Margriet de Moor

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"The Kreutzer Sonata"

(Reviewed by Mary Whipple FEB 17, 2005)

"[Composer Leos Janacek] is working on a composition inspired by Tolstoy's "Kreutzer Sonata," the novella that excites him, annoys him, and no doubt intrigues him greatly. For almost twenty years he's been carrying the lovesick, jealousy-ridden characters around in his head, and the composer in him has toyed with the idea before. Now, in just eight days, he jots down what he has to say. Everything immediately falls into place. The composer…gives a new twist to the spiral of passion and fate that has gone from [Beethoven's] sonata to [Tolstoy's] novella to [Janacek's] string quartet."

The  Kreutzer Sonata by Margriet de Moor

In Tolstoy's novella entitled The Kreutzer Sonata, which inspired composer Leos Janacek to write his Kreutzer Sonata for strings, a man in a train compartment tells another passenger the story of how he happened to murder his wife. Both the man and his wife were musicians, and it was her work as a violinist which brought her into contact with another musician with whom her husband believed she was having an affair. Consumed by jealousy, he murdered her, only to be later acquitted. Janacek uses this story as the basis for his own "Kreutzer Sonata," transposing the story into melodic themes played by a string quartet, and featuring a "love story" between the first violin and the viola, which resonates with passion and, ultimately, violence.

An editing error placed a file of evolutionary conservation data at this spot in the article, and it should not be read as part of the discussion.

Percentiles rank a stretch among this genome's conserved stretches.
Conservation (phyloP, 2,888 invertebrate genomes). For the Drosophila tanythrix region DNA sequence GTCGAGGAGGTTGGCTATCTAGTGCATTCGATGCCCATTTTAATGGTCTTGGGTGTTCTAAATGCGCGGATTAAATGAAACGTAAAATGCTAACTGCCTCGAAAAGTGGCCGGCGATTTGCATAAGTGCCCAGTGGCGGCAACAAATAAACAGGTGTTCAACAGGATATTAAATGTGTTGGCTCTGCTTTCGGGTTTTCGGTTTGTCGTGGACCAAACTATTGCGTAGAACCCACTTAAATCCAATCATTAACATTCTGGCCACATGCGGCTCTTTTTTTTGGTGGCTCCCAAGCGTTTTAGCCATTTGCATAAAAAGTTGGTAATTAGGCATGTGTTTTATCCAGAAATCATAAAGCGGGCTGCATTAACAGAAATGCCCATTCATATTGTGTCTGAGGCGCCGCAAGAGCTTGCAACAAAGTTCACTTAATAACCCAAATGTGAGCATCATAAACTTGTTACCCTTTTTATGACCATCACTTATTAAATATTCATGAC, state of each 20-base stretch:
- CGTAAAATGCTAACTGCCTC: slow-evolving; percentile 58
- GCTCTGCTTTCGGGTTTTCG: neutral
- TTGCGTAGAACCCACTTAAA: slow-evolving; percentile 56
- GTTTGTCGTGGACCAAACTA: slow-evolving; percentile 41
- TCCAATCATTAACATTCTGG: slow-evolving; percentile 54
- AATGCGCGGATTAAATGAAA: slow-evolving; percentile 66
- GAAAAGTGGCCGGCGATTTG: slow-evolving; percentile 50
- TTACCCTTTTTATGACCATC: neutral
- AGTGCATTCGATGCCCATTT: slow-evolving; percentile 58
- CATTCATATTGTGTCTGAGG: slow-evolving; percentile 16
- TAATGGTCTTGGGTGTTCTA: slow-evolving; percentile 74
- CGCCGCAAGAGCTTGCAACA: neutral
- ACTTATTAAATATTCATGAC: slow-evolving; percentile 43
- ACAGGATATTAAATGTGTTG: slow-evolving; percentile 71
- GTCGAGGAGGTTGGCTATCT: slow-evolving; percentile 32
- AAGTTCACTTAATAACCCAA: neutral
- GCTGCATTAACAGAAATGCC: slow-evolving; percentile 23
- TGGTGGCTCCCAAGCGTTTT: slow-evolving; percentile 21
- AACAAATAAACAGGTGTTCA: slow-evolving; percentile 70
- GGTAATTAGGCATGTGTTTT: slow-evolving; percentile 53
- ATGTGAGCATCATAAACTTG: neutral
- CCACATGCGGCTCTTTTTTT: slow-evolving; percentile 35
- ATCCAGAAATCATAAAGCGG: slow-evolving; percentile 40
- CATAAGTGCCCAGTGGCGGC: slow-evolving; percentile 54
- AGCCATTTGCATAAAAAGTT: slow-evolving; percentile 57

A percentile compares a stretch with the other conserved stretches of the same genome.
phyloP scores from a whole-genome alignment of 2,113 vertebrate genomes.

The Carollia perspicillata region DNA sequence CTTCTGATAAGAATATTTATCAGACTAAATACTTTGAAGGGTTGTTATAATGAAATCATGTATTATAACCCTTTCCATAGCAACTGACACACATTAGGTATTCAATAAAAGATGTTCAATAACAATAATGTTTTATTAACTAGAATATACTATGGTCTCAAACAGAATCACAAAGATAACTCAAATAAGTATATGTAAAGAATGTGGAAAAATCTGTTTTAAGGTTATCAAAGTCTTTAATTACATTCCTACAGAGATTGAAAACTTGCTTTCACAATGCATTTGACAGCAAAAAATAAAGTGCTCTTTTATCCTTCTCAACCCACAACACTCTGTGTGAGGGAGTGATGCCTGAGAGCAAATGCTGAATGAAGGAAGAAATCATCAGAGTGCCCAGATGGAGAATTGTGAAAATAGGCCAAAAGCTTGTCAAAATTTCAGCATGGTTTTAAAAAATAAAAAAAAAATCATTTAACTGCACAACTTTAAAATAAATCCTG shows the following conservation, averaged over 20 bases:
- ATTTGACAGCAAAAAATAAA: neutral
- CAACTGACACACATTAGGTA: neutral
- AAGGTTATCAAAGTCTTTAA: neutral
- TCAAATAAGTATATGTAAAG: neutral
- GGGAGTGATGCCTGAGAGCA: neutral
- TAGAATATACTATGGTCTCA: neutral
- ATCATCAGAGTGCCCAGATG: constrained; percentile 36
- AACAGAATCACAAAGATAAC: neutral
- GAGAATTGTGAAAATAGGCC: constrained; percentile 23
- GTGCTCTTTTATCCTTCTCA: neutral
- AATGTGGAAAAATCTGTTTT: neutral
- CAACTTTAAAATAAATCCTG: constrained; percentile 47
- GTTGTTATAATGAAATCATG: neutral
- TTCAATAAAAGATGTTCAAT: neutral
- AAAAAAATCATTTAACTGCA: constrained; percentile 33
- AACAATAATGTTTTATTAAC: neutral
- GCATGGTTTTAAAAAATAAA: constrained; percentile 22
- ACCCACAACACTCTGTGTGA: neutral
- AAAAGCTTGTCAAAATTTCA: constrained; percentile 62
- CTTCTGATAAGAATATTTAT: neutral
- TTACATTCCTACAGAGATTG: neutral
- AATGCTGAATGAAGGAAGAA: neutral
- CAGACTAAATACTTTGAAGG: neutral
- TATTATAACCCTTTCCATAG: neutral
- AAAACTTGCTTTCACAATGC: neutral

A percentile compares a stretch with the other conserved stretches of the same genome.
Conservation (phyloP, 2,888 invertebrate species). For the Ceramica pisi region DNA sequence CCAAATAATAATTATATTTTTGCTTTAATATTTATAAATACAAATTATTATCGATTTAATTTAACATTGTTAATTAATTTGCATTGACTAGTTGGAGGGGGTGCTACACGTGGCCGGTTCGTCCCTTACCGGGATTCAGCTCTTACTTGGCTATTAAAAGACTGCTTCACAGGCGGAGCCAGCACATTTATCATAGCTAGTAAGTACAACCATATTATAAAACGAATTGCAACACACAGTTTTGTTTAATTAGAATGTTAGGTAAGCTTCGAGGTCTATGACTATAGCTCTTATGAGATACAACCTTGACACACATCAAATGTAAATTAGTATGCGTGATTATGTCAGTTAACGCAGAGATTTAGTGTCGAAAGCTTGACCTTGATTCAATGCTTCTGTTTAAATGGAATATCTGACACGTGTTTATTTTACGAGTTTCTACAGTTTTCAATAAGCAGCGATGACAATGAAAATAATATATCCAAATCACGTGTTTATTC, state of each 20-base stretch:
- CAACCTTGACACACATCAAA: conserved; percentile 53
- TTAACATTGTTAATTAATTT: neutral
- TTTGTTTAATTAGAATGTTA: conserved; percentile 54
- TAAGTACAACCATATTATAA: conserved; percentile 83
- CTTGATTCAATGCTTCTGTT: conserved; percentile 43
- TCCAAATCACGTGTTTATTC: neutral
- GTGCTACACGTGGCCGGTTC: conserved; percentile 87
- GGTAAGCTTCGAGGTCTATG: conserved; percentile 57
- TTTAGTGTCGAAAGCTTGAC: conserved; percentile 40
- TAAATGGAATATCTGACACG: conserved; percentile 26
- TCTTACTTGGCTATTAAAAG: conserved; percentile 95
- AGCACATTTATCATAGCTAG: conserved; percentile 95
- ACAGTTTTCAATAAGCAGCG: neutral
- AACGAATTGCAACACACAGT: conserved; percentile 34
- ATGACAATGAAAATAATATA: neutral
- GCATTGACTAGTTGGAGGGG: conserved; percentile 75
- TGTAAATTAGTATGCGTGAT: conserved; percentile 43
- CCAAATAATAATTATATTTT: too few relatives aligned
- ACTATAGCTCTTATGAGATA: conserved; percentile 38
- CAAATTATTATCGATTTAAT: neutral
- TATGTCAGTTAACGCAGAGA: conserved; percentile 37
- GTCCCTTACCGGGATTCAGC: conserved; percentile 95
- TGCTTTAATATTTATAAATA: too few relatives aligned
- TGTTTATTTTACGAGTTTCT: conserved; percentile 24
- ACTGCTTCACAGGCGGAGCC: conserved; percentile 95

Margriet de Moor uses the pattern of Janacek's sonata and the story behind it to create her own adaptation of the story. An unnamed narrator, a musicologist, meets Marius Van Vlooten, a blind music critic, at an airport as they are both leaving Brussels for Bordeaux on their way to International String Quartet Week. While there, the narrator introduces the very beautiful first violinist for the Schulhoff Quartet, Suzanna Flier, to Van Vlooten, whose previous relationship was so passionate that when his lover left him, he blinded himself in a failed suicide attempt. Soon Suzanna and Van Vlooten are conducting an affair, one to which Van Vlooten is as committed as he was in his previous relationship.

Suzanna Flier's quartet has been preparing Janacek's Kreutzer Sonata, "a fatal psychological drama that no earthly power could bring to a halt." Dealing with "a sentiment which is inherently more powerful than compassion…jealousy," the sonata requires that the players "not play the notes" but "humanize" them instead. As Suzanna and her quartet rehearse their presentation, the reader observes the parallels connecting Tolstoy's Kreutzer story and the action in this novel.

Ten years after this music festival, the narrator again runs into Van Vlooten at the airport in Amsterdam, and Van Vlooten looks like a shadow of himself. He tells the narrator that Suzanna, who had married him, has left him two weeks ago, after ten years, and is suing him for mental cruelty and for sole custody of their child. Through flashbacks, Van Vlooten tells the story of their marriage, and his jealousy is obvious. He resents her friendship with the viola player of her quartet, calls her at all hours when he is away from home to be sure that she is there, and hires a chauffeur so that she will be returned home immediately after all her concerts. Convinced she is having an affair, he eventually decides to kill her.